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In UN speech, Abbas goes global in search for peace broker

In an address to the UN Security Council Palestinian leader Mahmud Abbas will call for a new collective approach to salvage the two-state solution to the Israeli-Palestinian conflict
The ageing Palestinian leader outlined his own plan to revive stalled peace negotiations

Palestinian Authority President Mahmoud Abbas on Tuesday called for the convening of an international conference by mid-2018 to pave the way for recognition of Palestinian statehood as part of a wider Middle East peace process.

After freezing contacts with the United States over President Donald Trump's December decision to recognize Jerusalem as Israel's capital, Abbas cast a wide net in search for a new partners to shepherd negotiations with Israel. 

"To solve the Palestine question, it is essential to establish a multilateral international mechanism emanating from an international conference," Abbas told the UN Security Council.

The ageing Palestinian leader also outlined his own plan to revive stalled peace negotiations, offering to suspend the PA's attempts to join a raft of global institutions.

In exchange, he insisted that the global conference must result in a State of Palestine being accepted as a UN member, recognition by Israel of a Palestinian state along 1967 borders and the formation of a mechanism that would "assist" the two parties to reach a final settlement.

AP Photo/Mary Altaffer

Abbas also put forward terms of reference for negotiations that would almost certainly be dismissed by Israel, including recognition of East Jerusalem as the capital of a future Palestinian state.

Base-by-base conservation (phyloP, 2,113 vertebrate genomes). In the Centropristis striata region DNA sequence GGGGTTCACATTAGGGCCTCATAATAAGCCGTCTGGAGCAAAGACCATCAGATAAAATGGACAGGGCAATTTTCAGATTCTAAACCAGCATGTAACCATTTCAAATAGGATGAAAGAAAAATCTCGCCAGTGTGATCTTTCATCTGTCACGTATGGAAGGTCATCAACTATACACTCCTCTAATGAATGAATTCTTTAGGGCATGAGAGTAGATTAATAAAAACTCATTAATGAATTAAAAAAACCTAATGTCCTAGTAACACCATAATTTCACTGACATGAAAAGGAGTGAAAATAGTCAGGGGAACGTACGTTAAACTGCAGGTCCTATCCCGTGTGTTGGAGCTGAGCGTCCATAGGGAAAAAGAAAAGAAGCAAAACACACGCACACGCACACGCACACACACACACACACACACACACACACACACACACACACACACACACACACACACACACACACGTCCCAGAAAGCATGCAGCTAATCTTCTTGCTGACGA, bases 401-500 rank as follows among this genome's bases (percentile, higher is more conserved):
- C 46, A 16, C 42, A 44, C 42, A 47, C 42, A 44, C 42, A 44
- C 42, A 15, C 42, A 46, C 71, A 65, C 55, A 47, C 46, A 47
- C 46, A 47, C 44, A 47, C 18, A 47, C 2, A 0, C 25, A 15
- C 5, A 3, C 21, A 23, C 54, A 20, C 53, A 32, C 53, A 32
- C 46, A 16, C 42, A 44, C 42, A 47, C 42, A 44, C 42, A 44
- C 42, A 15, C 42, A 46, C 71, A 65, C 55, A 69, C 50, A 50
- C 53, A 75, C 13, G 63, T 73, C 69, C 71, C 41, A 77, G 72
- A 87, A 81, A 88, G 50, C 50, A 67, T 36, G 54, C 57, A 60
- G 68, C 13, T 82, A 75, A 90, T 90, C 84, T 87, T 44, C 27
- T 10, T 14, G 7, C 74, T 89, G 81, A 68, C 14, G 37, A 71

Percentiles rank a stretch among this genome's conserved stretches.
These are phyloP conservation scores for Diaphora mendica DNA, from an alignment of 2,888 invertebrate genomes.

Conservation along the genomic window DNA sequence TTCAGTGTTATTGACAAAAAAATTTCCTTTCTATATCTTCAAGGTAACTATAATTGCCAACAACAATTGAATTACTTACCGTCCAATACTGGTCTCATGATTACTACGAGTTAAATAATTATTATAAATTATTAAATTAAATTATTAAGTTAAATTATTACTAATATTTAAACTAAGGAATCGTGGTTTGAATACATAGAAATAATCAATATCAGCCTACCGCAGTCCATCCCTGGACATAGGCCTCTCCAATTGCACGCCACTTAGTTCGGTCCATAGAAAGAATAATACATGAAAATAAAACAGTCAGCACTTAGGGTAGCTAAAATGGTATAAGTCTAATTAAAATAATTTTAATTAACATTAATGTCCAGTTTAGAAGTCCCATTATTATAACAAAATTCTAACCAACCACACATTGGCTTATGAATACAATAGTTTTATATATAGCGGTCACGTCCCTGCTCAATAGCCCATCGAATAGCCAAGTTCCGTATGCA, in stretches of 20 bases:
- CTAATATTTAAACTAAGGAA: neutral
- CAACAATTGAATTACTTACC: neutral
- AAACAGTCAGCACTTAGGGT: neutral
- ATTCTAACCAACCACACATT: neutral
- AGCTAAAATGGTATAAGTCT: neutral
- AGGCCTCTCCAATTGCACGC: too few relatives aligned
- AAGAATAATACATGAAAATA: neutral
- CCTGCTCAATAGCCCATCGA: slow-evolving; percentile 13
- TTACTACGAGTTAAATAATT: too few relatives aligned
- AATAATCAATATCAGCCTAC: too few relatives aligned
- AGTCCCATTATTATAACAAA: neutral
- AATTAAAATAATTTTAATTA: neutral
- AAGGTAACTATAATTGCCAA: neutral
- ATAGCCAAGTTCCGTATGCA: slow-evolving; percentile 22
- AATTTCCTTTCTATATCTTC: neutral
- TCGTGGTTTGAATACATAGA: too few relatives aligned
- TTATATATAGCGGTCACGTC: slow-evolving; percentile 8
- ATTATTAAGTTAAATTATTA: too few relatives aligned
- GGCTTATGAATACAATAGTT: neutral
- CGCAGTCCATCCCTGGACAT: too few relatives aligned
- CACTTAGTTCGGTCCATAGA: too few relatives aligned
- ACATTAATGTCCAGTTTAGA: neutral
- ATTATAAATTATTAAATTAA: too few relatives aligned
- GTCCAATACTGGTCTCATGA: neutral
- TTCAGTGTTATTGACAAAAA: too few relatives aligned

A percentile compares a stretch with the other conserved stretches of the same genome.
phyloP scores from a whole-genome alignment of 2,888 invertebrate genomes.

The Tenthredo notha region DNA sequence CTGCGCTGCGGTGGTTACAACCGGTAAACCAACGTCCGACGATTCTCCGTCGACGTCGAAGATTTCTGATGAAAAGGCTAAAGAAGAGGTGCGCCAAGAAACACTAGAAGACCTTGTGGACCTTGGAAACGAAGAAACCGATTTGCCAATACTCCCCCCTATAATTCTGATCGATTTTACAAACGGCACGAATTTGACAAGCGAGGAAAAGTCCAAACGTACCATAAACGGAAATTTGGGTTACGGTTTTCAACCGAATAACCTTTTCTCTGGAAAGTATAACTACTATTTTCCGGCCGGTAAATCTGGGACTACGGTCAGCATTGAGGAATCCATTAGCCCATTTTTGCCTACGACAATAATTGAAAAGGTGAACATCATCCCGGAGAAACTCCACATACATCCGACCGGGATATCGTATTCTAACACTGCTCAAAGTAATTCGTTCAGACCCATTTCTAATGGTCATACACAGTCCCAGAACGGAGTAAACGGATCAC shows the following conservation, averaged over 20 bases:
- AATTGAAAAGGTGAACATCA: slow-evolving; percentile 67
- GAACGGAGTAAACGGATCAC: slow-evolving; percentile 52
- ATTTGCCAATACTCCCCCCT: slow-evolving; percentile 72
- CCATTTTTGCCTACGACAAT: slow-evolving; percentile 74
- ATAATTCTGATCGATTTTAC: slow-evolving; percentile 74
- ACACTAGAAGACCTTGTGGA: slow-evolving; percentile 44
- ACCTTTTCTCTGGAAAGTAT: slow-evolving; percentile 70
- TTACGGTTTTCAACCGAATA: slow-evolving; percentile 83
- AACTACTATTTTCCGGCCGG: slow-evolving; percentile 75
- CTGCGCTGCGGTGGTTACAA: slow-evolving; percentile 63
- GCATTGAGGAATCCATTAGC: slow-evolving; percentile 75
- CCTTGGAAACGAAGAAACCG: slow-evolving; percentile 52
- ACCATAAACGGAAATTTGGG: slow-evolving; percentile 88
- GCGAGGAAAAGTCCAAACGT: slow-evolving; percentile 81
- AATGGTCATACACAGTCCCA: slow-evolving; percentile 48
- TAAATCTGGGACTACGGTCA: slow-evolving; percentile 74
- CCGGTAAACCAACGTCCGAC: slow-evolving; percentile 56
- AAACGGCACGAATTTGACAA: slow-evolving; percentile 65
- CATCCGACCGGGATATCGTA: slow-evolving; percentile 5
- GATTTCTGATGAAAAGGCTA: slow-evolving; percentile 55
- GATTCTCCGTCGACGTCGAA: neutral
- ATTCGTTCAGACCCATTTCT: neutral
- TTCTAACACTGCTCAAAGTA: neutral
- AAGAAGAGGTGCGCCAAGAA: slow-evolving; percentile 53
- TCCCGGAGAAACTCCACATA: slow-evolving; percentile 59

He also demanded that during the negotiations both sides refrain from "unilateral actions" and the revocation of the United States' decision to recognize Jerusalem as Israel's capital.

Jerusalem stand-off

Trump's decision to move the US embassy to Jerusalem infuriated the Palestinians, who declared that Washington could no longer play a role as lead mediator in the Middle East peace process.

In December, the General Assembly voted 128-9, with 35 abstentions, to reject the US decision to recognize Jerusalem.

US envoy Nikki Haley responded in her own remarks that "that decision will not change."

Abbas' address came just weeks after Haley launched a scathing attack on the Palestinian leader and accused him of lacking the courage needed for peace.

Haley was accompanied to Tuesday's council meeting by Jason Greenblatt, the US envoy for Middle East peace and Jared Kushner, Trump's son-in law and adviser on Israeli-Palestinian peace efforts.

Afterwards, a White House spokesman said they will continue "working on" their peace plan.

"We were hoping to hear some new and constructive ideas and the recognition that Jerusalem is holy to Jews in addition to Muslims and Christians is a step in the right direction," he said, but added that "setting forth old talking points and undeveloped concepts for each of the core issues will not achieve peace. We are trying to do the opposite."


The Palestinian leader immediately left the council chamber following his address, leaving Israeli Ambassador Danny Danon to complain that he was once again "running away" from dialogue.

Danon nevertheless addressed the Palestinian leader in fiery speech, saying "you are no longer part of the solution. You are the problem."

Tensions have also flared over the US decision to cut funding to the UN agency for Palestinian refugees (UNRWA).

Abbas told the gathered diplomats that "if you end your assistance [the Palestinian refugees] will become terrorists or refugees in Europe. It is either that or you continue to support UNRWA."

UN envoy Nickolay Mladenov said before Abbas' address that the international community must continue advocating for "substantial Israeli policy changes" on settlements and stressed that "these are not negotiations between equals."

He also warned that the humanitarian situation in Gaza could further erode, with "dramatic consequences."

The United Nations granted Palestine the status of a non-member observer state in 1992, but an upgrade to full membership would require unanimous backing from the Security Council -- an unlikely outcome, given the near-certainly of a US veto.

AFP contributed to this report.




staying Israel

Abbas would do much better at stand up comedy. his demands are not only laughable, they are never going to happen!

danin is 101% right

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